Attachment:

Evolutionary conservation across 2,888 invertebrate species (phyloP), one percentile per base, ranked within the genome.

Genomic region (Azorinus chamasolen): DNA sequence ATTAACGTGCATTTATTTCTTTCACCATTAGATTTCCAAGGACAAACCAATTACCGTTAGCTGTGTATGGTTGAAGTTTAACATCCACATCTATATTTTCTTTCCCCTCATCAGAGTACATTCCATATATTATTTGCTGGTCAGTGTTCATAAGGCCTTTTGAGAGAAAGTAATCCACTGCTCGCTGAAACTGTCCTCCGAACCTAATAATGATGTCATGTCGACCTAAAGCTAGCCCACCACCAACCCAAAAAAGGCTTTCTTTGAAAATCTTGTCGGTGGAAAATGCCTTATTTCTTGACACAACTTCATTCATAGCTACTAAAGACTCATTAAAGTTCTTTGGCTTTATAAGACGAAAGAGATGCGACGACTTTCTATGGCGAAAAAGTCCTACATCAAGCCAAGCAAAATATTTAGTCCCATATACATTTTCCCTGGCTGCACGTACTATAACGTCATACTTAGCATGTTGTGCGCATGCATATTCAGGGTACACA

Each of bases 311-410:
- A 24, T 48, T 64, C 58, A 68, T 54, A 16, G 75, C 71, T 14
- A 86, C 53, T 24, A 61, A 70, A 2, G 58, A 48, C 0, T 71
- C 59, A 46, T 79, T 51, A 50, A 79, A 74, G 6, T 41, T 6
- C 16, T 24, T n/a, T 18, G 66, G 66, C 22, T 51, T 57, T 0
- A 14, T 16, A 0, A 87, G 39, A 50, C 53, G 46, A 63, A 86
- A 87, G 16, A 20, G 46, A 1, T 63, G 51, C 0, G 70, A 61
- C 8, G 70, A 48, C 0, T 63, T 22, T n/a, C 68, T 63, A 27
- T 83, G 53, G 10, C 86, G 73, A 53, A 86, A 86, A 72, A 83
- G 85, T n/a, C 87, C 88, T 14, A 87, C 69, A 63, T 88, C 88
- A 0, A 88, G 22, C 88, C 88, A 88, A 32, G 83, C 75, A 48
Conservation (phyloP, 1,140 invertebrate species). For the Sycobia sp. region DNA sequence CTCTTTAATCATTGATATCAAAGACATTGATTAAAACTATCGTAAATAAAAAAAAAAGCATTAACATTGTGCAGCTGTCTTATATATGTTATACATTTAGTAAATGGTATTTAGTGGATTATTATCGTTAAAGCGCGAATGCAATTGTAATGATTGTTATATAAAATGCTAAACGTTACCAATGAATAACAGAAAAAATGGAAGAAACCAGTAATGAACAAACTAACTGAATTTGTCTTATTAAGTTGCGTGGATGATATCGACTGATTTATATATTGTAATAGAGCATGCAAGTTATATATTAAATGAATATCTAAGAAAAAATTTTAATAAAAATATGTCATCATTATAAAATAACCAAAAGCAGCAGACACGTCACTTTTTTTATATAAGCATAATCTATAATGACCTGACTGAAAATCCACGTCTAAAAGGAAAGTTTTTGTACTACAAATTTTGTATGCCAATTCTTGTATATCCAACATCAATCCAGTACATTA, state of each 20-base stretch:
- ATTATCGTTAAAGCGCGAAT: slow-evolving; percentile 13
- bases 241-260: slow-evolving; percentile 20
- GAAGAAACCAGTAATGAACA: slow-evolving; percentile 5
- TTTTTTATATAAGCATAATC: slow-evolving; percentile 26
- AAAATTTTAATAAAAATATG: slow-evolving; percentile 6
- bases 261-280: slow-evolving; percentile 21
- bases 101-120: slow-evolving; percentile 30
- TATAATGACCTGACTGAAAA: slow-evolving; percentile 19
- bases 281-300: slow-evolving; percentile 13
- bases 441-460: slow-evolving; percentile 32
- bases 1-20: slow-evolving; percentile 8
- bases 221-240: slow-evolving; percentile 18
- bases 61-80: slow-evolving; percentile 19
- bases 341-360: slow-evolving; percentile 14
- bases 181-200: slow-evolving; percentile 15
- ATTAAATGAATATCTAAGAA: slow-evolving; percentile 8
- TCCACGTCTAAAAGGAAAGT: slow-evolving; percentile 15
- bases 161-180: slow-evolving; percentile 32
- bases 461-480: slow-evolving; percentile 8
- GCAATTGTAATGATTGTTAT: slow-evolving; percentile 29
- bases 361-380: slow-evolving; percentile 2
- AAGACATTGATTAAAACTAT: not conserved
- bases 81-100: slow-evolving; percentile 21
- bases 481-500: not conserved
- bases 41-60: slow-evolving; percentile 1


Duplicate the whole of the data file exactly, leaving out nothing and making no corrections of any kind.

Evolutionary conservation across 2,888 invertebrate species (phyloP), one percentile per base, ranked within the genome.

Genomic region (Azorinus chamasolen): DNA sequence ATTAACGTGCATTTATTTCTTTCACCATTAGATTTCCAAGGACAAACCAATTACCGTTAGCTGTGTATGGTTGAAGTTTAACATCCACATCTATATTTTCTTTCCCCTCATCAGAGTACATTCCATATATTATTTGCTGGTCAGTGTTCATAAGGCCTTTTGAGAGAAAGTAATCCACTGCTCGCTGAAACTGTCCTCCGAACCTAATAATGATGTCATGTCGACCTAAAGCTAGCCCACCACCAACCCAAAAAAGGCTTTCTTTGAAAATCTTGTCGGTGGAAAATGCCTTATTTCTTGACACAACTTCATTCATAGCTACTAAAGACTCATTAAAGTTCTTTGGCTTTATAAGACGAAAGAGATGCGACGACTTTCTATGGCGAAAAAGTCCTACATCAAGCCAAGCAAAATATTTAGTCCCATATACATTTTCCCTGGCTGCACGTACTATAACGTCATACTTAGCATGTTGTGCGCATGCATATTCAGGGTACACA

Each of bases 311-410:
- A 24, T 48, T 64, C 58, A 68, T 54, A 16, G 75, C 71, T 14
- A 86, C 53, T 24, A 61, A 70, A 2, G 58, A 48, C 0, T 71
- C 59, A 46, T 79, T 51, A 50, A 79, A 74, G 6, T 41, T 6
- C 16, T 24, T n/a, T 18, G 66, G 66, C 22, T 51, T 57, T 0
- A 14, T 16, A 0, A 87, G 39, A 50, C 53, G 46, A 63, A 86
- A 87, G 16, A 20, G 46, A 1, T 63, G 51, C 0, G 70, A 61
- C 8, G 70, A 48, C 0, T 63, T 22, T n/a, C 68, T 63, A 27
- T 83, G 53, G 10, C 86, G 73, A 53, A 86, A 86, A 72, A 83
- G 85, T n/a, C 87, C 88, T 14, A 87, C 69, A 63, T 88, C 88
- A 0, A 88, G 22, C 88, C 88, A 88, A 32, G 83, C 75, A 48
Conservation (phyloP, 1,140 invertebrate species). For the Sycobia sp. region DNA sequence CTCTTTAATCATTGATATCAAAGACATTGATTAAAACTATCGTAAATAAAAAAAAAAGCATTAACATTGTGCAGCTGTCTTATATATGTTATACATTTAGTAAATGGTATTTAGTGGATTATTATCGTTAAAGCGCGAATGCAATTGTAATGATTGTTATATAAAATGCTAAACGTTACCAATGAATAACAGAAAAAATGGAAGAAACCAGTAATGAACAAACTAACTGAATTTGTCTTATTAAGTTGCGTGGATGATATCGACTGATTTATATATTGTAATAGAGCATGCAAGTTATATATTAAATGAATATCTAAGAAAAAATTTTAATAAAAATATGTCATCATTATAAAATAACCAAAAGCAGCAGACACGTCACTTTTTTTATATAAGCATAATCTATAATGACCTGACTGAAAATCCACGTCTAAAAGGAAAGTTTTTGTACTACAAATTTTGTATGCCAATTCTTGTATATCCAACATCAATCCAGTACATTA, state of each 20-base stretch:
- ATTATCGTTAAAGCGCGAAT: slow-evolving; percentile 13
- bases 241-260: slow-evolving; percentile 20
- GAAGAAACCAGTAATGAACA: slow-evolving; percentile 5
- TTTTTTATATAAGCATAATC: slow-evolving; percentile 26
- AAAATTTTAATAAAAATATG: slow-evolving; percentile 6
- bases 261-280: slow-evolving; percentile 21
- bases 101-120: slow-evolving; percentile 30
- TATAATGACCTGACTGAAAA: slow-evolving; percentile 19
- bases 281-300: slow-evolving; percentile 13
- bases 441-460: slow-evolving; percentile 32
- bases 1-20: slow-evolving; percentile 8
- bases 221-240: slow-evolving; percentile 18
- bases 61-80: slow-evolving; percentile 19
- bases 341-360: slow-evolving; percentile 14
- bases 181-200: slow-evolving; percentile 15
- ATTAAATGAATATCTAAGAA: slow-evolving; percentile 8
- TCCACGTCTAAAAGGAAAGT: slow-evolving; percentile 15
- bases 161-180: slow-evolving; percentile 32
- bases 461-480: slow-evolving; percentile 8
- GCAATTGTAATGATTGTTAT: slow-evolving; percentile 29
- bases 361-380: slow-evolving; percentile 2
- AAGACATTGATTAAAACTAT: not conserved
- bases 81-100: slow-evolving; percentile 21
- bases 481-500: not conserved
- bases 41-60: slow-evolving; percentile 1